I had been on an excursion to track down the Swamp Rabbit Railroad – not the well-known one in Greenville County, but a lesser-known railroad that ran from Blackville in Barnwell County to the ghost town of Sievern in Lexington County. I was following a map developed by Mitch Bailey of Lexington, with data points form the map loaded into my GPS. So far I’d traced the railroad from Blackville to Springfield, but I still had a ways to go.
Leaving Springfield in Orange County Highway 39 closely follows the right-of-way for the railroad. As I made the five mile-drive from Springfield to Salley I spotted lots of evidence of the old Swamp Rabbit, especially where crossroads and driveways crossed the railroad. I didn’t pause for photos, but this capture from Google Earth Street View clearly shows the path of the tracks across a lawn.
Soon I was entering the town of Salley. Growing up, the only thing I knew about the town of Salley was its infamous Chitlin’ Strut, held each November. Cooked pig intestines sounded disgusting to me, and for whatever reason that disgust was transferred to the town itself. It was one of those young, ignorant biases. Given all the weird stuff I’ve eaten in my travels, chitlins might even seem tasty. Even so, I think I’ll just focus on the town for now.
In the mid-1800s Dempsey Hammond Salley owned a large plantation in the area. He managed to get the railroad routed across his farm, and laid out the streets and plots for the new town. Salley was a member of the state legislature at the time, and was able to push through a special act so that the towns of Salley and Springfield were incorporated on the same day, December 19, 1887.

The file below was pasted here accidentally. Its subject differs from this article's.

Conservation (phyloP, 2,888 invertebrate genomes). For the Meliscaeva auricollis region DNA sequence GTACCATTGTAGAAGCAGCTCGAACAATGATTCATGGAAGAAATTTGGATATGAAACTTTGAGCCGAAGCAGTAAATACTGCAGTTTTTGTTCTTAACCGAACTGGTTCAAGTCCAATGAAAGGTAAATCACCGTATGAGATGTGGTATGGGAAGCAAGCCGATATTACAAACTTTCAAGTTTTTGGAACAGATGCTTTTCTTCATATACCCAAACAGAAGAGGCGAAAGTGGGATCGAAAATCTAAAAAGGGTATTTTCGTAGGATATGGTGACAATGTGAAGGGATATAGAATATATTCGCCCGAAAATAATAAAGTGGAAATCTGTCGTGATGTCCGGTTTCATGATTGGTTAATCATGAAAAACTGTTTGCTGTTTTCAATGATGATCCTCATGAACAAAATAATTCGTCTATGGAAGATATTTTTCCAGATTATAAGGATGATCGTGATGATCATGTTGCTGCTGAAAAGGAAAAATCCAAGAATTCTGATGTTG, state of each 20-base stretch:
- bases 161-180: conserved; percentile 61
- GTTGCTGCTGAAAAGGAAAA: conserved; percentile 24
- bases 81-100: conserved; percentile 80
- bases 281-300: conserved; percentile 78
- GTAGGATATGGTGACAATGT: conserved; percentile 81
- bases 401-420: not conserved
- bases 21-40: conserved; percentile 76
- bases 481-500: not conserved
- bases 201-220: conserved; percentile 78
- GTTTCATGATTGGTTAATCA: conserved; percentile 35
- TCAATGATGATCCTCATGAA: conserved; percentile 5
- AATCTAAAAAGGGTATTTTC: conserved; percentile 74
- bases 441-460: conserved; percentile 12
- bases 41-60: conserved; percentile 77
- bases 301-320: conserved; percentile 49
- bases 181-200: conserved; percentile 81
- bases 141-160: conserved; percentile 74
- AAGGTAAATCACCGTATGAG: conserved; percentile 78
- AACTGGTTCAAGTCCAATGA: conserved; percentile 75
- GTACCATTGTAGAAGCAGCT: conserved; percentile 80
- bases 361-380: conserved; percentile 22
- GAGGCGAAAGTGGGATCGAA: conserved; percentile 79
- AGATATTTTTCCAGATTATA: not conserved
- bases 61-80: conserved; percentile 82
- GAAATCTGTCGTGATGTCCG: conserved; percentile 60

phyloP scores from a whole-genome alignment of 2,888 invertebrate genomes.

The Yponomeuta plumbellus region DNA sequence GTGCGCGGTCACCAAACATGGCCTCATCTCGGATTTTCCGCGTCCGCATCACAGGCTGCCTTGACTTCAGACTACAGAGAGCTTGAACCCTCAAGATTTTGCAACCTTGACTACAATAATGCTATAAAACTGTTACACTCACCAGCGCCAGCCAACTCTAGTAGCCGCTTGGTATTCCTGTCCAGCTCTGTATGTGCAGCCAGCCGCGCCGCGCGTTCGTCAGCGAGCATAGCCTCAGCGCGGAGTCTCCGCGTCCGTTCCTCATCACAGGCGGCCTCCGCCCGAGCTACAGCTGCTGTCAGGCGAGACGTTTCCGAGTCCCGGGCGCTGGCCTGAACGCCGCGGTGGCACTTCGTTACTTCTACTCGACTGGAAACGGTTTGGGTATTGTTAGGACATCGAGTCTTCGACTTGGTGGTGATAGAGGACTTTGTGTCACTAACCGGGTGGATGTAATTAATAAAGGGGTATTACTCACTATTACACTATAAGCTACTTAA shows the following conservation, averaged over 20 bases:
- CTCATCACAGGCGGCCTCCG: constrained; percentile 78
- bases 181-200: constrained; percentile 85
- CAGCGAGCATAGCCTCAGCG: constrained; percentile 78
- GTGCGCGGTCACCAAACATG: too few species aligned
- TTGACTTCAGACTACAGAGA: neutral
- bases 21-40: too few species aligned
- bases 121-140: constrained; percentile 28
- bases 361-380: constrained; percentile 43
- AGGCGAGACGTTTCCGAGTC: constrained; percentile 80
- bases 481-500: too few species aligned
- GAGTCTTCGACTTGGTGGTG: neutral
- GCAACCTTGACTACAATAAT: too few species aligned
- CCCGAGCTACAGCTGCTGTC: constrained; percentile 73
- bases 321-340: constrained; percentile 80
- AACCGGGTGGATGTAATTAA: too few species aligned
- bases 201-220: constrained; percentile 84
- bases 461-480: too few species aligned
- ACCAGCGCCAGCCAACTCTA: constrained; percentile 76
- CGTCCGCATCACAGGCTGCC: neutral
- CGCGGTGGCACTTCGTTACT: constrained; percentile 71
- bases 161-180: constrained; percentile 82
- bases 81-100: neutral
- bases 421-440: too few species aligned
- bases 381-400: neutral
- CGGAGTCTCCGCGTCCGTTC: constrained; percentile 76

Entering the town of Salley, the Swamp Rabbit right-of-way emerges from an overgrown path and continues with a pedestrian walkway, similar to the ones I’d seen in Springfield and Blackville.
As with those previous towns, a street runs on either side of the railroad. In the middle of this greenway is an old open-air freight depot.
The path continues down to another small utility building, just like the one I’d seen in Springfield.
The passenger depot is still extant, and now houses town services.
It struck me that the depot was a bit far from the railroad, and I suspected that it been moved, since it was no longer right next to the tracks. An unpublished 1937 Sanborn Insurance map confirms that the depot was relocated. The map even has a hand-written annotation in pencil that reads “moved to other location.”
The downtown area of Salley didn’t seem quite as clean and lively as Springfield. The business section wasn’t as large, and there didn’t seem to be as many viable businesses.
Even so, almost all of the town is included as part of the Salley Historic District for the National Register of Historic Places. Speaking of the National Register, the nomination also states that the rails were removed from the right-of-way in the 1980s, which seems a bit late to me.
I drove through the town, taking photos of some of the historic houses, including a photo of the Salley School. Much like Springfield, this school also houses community services.
Driving through the town the smell of barbecue wafted through the car. It was getting close to lunch time, so the smells were making me hungry. I had passed a BBQ place, but it was closed. I pulled into a little quick shop for a drink and a snack to tide me over. There was some…interesting spelling on the walls, although the folks were friendly enough.
Next to the quick shop was an interesting building. According to the NRHP nomination form this was the town jail, built in 1915. It looked like it had bars over the windows.